First, the instructions irremediably tainted the trial by making it impossible for the parties to know whether a fair and impartial jury had been seated. This occurred in several ways. With respect to the first panel of prospective jurors, Judge O'Flaherty relied on the direction to lie in lieu of questioning them about racial attitudes. Therefore, any person on the first panel who may have been reluctant to lie under oath, even with the judge's permission, was not otherwise asked about racial animus. With respect to the second panel, the judge did ask if there were prospective jurors who were “willing to say” that they could not accord the defendant a fair trial because of her race. However, after being told that bigotry has no place in the courtroom and that it is insulting and embarrassing to admit racial animus, some prospective jurors may have been reluctant to volunteer information of a racial animus, yet unwilling to lie under oath. (See People v. Meza, supra, 188 Cal.App.3d at p. 1645, 234 Cal.Rptr. 235.) And, while prospective jurors were told to invent false excuses to get off the jury, they were not informed of what kinds of false excuses would suffice. Thus, if a prospective juror was biased, he or she might not have been inventive enough, knowledgeable enough, or bold enough to make up the kind of false excuse that would result in being excused from the jury. Moreover, as defendant's trial counsel pointed out, it cannot be assumed that a prospective juror instructed to lie about racial bias would tell only the kind of lie Judge O'Flaherty wanted, i.e., a false excuse not to serve as a juror. It is plausible that, if a prospective juror was biased against defendant because of her race, that person could have taken the instructions to lie as a license to conceal the bias in hope of being seated on the jury. It also is possible that prospective jurors who did not harbor racial animus, but who possessed information they regarded as comparably embarrassing, could take the judge's instruction as a justification to lie about or otherwise conceal such information.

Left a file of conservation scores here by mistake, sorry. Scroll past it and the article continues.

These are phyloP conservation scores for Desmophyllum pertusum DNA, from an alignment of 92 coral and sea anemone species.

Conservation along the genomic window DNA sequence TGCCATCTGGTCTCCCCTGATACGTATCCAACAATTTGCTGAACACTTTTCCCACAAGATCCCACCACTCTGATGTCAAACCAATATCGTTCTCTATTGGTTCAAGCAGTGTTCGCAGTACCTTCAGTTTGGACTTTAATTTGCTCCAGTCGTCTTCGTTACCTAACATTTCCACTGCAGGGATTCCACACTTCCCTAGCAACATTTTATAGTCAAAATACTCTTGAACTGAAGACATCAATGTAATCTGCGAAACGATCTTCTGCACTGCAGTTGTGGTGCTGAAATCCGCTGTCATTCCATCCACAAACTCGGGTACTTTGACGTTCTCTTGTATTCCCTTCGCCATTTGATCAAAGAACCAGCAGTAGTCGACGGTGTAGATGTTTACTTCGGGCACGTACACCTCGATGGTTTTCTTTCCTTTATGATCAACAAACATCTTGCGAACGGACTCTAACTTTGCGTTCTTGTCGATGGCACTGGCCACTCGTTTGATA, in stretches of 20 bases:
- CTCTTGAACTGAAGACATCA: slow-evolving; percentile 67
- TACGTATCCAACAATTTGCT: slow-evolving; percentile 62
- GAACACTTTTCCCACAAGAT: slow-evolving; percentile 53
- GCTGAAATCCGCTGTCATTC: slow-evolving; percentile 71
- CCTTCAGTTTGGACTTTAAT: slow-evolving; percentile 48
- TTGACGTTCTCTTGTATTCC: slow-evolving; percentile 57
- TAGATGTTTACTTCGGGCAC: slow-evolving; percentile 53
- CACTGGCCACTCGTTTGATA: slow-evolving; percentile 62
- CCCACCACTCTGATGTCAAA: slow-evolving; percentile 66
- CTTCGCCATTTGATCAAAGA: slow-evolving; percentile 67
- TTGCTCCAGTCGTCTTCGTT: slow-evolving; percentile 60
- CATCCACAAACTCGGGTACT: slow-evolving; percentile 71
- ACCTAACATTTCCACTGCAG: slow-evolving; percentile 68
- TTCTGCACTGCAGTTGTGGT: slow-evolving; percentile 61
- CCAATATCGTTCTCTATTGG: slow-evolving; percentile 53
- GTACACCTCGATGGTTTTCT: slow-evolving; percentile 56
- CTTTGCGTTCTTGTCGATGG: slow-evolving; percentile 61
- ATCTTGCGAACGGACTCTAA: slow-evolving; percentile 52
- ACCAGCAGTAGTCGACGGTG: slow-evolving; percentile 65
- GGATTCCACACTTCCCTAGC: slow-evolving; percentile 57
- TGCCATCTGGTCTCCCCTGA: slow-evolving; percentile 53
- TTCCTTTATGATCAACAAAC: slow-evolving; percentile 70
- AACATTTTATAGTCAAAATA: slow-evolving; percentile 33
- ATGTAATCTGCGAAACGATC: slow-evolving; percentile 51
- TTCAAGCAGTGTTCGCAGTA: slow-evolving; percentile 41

Consequently, Judge O'Flaherty's well-intentioned but misguided directives frustrated the main object of voir dire, to “ferret[ ] out bias and prejudice on the part of prospective jurors.” (People v. Taylor, supra, 5 Cal.App.4th at p. 1314, 7 Cal.Rptr.2d 676.).
Second, the erroneous instructions advised prospective jurors to both conceal and falsify relevant information. This procedure could deprive the parties of information necessary to make informed tactical decisions. For example, information provided by the prospective jurors might lead counsel to conclude that there is good cause for a motion to change venue (Pen.Code, § 1033, subd. (a); Cal. Rules of Court, rule 4.151; People v. Bolin (1998) 18 Cal.4th 297, 312-313, 75 Cal.Rptr.2d 412, 956 P.2d 374) or to challenge the venire (People v. Medina (1990) 51 Cal.3d 870, 888-889, 274 Cal.Rptr. 849, 799 P.2d 1282; People v. Martinez (1991) 228 Cal.App.3d 1456, 1465 1467, 279 Cal.Rptr. 858). Such information also is utilized in the exercise of peremptory challenges. (People v. Wright (1990) 52 Cal.3d 367, 397, 276 Cal.Rptr. 731, 802 P.2d 221.) And it may convince a defendant of the wisdom of attempting to negotiate a plea, or may influence consideration of the witnesses to be called and the subjects to be addressed or avoided.